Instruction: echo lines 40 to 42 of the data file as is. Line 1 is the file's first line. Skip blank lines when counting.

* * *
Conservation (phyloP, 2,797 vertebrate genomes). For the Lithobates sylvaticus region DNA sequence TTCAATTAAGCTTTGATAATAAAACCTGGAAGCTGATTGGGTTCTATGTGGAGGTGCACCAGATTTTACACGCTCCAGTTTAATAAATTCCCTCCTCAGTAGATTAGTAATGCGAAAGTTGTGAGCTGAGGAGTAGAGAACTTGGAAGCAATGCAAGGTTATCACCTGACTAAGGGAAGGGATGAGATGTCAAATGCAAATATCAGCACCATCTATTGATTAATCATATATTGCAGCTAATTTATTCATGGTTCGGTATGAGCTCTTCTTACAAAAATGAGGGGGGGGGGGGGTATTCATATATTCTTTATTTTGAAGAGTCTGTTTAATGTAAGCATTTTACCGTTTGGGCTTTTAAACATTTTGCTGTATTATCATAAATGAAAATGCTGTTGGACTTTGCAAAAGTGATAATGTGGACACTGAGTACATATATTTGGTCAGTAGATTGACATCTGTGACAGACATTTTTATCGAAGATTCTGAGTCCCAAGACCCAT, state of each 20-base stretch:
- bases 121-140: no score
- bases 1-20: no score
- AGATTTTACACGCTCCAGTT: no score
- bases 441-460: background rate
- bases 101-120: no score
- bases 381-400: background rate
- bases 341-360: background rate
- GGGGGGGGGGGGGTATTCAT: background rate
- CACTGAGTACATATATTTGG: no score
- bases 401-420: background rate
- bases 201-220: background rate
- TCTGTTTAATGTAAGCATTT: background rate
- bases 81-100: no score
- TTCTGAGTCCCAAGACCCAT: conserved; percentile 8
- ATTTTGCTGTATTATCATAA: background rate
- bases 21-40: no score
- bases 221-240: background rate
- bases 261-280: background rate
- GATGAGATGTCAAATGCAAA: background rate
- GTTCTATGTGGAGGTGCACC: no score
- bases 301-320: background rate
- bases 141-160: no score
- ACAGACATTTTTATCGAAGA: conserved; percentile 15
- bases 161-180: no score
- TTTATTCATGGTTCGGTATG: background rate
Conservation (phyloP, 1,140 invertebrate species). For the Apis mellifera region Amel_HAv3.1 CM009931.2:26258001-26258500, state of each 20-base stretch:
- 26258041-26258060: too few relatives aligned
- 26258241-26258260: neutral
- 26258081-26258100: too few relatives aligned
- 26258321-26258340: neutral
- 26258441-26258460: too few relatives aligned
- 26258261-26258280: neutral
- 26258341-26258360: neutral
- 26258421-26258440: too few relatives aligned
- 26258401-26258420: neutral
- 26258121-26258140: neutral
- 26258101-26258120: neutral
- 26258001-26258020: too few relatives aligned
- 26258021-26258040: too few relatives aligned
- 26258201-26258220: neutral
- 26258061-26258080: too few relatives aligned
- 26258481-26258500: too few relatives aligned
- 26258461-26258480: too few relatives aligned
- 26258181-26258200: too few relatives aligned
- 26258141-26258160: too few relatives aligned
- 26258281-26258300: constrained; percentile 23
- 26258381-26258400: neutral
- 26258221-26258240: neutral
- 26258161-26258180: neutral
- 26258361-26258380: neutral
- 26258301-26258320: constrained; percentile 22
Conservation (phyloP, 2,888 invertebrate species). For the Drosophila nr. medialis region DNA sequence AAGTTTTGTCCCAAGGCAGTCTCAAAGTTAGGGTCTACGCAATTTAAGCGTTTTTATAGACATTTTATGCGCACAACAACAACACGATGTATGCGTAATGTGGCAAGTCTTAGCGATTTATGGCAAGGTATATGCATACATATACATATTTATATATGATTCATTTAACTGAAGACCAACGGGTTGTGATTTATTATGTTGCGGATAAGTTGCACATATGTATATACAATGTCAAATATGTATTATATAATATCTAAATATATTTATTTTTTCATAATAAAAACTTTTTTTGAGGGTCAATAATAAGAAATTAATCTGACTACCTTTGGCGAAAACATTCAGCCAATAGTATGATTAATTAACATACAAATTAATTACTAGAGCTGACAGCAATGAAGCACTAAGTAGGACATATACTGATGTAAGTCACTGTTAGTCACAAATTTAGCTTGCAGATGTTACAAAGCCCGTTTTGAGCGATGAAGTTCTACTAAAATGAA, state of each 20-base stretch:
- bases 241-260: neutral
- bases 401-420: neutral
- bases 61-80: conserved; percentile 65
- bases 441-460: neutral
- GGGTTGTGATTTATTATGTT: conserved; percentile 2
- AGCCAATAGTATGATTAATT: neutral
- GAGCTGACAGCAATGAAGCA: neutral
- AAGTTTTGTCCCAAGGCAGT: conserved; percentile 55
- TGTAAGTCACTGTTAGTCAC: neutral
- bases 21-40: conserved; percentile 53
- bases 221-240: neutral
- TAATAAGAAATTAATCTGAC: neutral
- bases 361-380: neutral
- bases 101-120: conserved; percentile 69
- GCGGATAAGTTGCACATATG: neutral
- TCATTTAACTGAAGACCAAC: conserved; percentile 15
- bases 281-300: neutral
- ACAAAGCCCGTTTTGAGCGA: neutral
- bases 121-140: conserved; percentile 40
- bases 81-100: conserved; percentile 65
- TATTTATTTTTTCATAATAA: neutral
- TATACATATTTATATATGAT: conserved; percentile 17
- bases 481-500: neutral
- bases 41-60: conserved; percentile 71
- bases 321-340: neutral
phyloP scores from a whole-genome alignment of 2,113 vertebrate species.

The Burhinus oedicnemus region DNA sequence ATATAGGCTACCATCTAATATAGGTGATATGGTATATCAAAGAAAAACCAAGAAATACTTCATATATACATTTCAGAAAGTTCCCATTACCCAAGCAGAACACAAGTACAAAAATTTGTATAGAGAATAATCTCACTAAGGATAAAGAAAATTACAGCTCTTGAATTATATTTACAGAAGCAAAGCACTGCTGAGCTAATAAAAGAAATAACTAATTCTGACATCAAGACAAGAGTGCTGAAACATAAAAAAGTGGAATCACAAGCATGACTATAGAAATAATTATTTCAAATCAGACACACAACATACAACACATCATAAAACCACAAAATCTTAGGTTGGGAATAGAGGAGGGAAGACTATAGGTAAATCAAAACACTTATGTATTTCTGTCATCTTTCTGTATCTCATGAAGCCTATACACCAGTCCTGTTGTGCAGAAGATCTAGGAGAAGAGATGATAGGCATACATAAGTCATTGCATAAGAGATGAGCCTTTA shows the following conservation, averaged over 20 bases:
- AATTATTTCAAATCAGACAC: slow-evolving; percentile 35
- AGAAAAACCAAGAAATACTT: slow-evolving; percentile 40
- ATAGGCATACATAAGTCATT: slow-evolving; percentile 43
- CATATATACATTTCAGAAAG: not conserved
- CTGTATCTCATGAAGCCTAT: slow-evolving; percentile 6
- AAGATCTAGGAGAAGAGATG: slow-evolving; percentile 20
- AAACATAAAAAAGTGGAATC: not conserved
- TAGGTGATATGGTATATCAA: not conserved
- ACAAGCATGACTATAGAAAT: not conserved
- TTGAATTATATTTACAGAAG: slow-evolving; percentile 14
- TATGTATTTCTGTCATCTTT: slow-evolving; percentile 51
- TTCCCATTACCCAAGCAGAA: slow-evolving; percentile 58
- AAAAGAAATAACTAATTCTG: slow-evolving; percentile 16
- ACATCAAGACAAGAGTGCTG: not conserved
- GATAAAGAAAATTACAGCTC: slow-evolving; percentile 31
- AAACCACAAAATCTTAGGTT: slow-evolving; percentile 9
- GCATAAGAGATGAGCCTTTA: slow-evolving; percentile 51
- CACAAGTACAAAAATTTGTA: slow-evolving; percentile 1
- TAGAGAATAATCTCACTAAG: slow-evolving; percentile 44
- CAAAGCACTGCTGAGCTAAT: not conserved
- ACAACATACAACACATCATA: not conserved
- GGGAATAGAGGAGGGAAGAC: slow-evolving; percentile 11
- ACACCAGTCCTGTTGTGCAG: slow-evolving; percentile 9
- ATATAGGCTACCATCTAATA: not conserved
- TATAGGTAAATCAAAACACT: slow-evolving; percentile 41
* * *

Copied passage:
- 26258021-26258040: too few relatives aligned
- 26258201-26258220: neutral
- 26258061-26258080: too few relatives aligned